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UBC Theses and Dissertations

"Are you a robot?" A discourse analysis of rapport-building in online crisis chats from a suicide prevention centre Timm, Maria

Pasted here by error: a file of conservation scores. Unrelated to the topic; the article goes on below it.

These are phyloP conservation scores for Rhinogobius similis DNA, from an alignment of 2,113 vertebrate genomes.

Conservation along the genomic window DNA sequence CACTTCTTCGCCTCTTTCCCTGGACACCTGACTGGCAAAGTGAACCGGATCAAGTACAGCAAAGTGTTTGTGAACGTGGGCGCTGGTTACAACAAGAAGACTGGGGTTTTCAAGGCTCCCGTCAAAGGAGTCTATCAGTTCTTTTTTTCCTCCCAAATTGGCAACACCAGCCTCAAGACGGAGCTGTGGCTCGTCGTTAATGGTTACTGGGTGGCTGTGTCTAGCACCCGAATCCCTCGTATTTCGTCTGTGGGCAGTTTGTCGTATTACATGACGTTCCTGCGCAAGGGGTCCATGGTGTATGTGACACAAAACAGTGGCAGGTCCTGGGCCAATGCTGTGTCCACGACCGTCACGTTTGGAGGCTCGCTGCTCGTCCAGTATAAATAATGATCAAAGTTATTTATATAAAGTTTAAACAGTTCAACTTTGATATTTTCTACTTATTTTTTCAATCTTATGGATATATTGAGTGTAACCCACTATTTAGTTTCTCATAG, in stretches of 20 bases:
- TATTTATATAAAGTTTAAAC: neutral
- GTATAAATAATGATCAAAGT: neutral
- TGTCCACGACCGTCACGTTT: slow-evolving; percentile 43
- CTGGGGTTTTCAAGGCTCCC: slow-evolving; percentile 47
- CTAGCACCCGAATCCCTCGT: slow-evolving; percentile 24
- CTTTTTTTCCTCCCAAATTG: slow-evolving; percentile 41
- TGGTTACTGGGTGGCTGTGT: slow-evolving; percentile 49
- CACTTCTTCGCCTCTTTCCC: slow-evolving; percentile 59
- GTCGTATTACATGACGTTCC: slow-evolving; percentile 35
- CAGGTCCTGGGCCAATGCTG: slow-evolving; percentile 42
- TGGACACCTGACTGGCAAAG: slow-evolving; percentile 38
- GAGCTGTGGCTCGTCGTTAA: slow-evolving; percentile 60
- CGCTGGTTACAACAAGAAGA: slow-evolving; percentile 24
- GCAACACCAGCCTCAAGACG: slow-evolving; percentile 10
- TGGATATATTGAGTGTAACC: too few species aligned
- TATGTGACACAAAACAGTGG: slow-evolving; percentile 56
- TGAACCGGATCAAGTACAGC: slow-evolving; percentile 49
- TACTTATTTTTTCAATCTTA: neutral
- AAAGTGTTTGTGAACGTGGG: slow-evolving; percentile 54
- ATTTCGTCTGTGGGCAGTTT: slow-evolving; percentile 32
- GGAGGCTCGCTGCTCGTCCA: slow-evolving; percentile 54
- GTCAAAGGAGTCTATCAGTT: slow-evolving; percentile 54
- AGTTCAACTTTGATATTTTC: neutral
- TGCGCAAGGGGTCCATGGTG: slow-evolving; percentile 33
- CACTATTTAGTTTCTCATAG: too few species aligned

Despite an increase in the use of online crisis counselling services, little research has been conducted on how the therapeutic relationship is negotiated online. The prevalence of suicide in Canada as well the established importance of the therapeutic relationship when working with suicidal individuals led to the development of this study. The current study consisted of a discourse analysis of client-counsellor interactions in online crisis chats with individuals who reported thoughts of suicide. Data sources consisted of 24 transcripts obtained from two online crisis services: one for youth, one for adults. Of these, 16 were considered rapport-containing; eight were considered non-rapport-containing. Chats were separated into three phases: Initial Contact, Suicide Assessment, and Termination. Content analysis followed by discourse analysis found that, in the first two phases of the rapport-containing chats, the client tended to express a dialectic of wanting help and simultaneously feeling hopeless and of a person with a story to tell, and the counsellor positioned themselves as an empathic witness to the client’s narrative. The client-counsellor relationship in Phase 1 was characterized by themes of informality and equality/mutual respect. Main relational themes in the Suicide Assessment phase were client/counsellor collaboration and counsellor authenticity. In the Termination phase, main relational themes included shared humour, counsellor self-disclosure, and client trust. In the non-rapport-containing chats, in the Initial Contact phase, the client positioned themselves as a consumer of services and the counsellor positioned themselves as a service provider. The client-counsellor relationship in this phase was characterized by client frustration and counsellor helplessness with respect to the client’s unmet needs for counsellor directiveness, authenticity, and self-disclosure. In the Suicide Assessment phase, three main relational themes were found: client-perceived circularity of the conversation, feeling misunderstood, and feeling unheard. In the Termination phase, chats were frequently ended abruptly by the client, and the predominant theme was one of client rejection of the counsellor. Across all chats, client-perceived mattering (or lack thereof) was an observed theme. The results have important clinical implications for those working with suicidal individuals online.

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